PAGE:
MOSCOW – Former President Boris Yeltsin (search) underwent hip surgery Thursday in a Moscow (search) hospital, a day after he fell and broke a leg while vacationing on an Italian island, Russian news agencies reported.
Yeltsin, 74, was recovering after the operation, which proceeded with "no complications," Dr. Valery Zolotov told the ITAR-Tass news agency.
"Boris Yeltsin is fully awake, blood pressure and other medical indicators are fully normal," Zolotov was quoted as saying.
Yeltsin spokesman Vladimir Shevchenko also confirmed the surgery to the Interfax news agency.
On Wednesday, Yeltsin broke his thigh bone while staying at a home in the exclusive resort town of Porto Rotondo (search) on the island of Sardinia, according to Italian paramedics. He initially was treated at the San Giovanni di Dio hospital in Olbia, said Dr. Maria Serena Fenu.
Interfax had reported he planned to return to Moscow on a private jet for immediate hospitalization.
There is a high death rate among people over 65 who need surgery after breaking a femur, said Dr. Todd Schlifstein, an orthopedist and rehab physician at New York University Medical Center's Rusk Institute, who specializes in falls among the elderly.
"When you're over 65, falls are very common and they can be catastrophic at times," Schlifstein said.
The ensuing lack of mobility during recovery also can produce its own host of complications, including possible blood clots, surgical wound infections and pneumonia, he said.
"Surgery is a big, dramatic event that can open a lot of other doors to other problems," Schlifstein said.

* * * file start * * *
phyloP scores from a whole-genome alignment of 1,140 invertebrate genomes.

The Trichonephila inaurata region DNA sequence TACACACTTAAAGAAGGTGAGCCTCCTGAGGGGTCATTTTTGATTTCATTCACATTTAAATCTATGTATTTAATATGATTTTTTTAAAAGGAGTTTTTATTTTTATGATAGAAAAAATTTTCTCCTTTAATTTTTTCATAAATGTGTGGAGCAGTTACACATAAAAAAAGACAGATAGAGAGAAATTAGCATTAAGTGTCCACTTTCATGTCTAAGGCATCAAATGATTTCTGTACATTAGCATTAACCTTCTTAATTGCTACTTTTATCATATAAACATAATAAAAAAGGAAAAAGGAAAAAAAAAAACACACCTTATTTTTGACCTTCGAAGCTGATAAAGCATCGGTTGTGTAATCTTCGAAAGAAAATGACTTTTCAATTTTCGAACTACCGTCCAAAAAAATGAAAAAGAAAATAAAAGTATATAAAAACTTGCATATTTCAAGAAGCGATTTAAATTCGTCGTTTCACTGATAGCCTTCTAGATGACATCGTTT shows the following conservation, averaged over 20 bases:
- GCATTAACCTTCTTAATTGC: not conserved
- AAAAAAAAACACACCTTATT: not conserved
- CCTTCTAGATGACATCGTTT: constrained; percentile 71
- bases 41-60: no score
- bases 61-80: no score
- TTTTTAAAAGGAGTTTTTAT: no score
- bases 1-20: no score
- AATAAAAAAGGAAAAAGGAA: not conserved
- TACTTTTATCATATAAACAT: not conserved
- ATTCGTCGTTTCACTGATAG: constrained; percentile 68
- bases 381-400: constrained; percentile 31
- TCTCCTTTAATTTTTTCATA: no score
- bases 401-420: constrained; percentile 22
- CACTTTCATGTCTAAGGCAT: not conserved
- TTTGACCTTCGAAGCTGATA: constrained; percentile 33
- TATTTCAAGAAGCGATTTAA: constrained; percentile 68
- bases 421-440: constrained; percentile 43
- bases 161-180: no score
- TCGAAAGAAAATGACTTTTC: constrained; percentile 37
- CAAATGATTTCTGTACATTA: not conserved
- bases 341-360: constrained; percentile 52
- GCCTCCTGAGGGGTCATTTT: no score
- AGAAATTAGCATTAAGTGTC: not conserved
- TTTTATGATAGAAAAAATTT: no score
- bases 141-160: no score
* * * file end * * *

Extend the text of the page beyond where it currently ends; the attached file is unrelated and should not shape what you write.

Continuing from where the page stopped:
One of the most notable patients who had hip surgery after breaking a thigh bone was Pope John Paul II, who fell in his bathroom in 1994.
Dr. David Diduch, associate professor of orthopedic surgery at the University of Virginia Medical Center, said the high death rate often has to do with the patients' other illnesses, such as heart, lung and kidney ailments.
Yeltsin, Russia's first elected president after the 1991 collapse of the Soviet Union, has kept a low profile since resigning Dec. 31, 1999, appearing only occasionally at tennis tournaments or to greet foreign officials.
During the final years of his presidency, he was dogged by health problems, retreating regularly to his country residence outside Moscow and spending days, and sometimes weeks, away from the Kremlin.
In retirement, he has concentrated on health-boosting regimens, traveling to China and other destinations for treatment.
Porto Rotondo is an exclusive resort on Sardinia's Emerald Coast. Premier Silvio Berlusconi, among others, has a home nearby.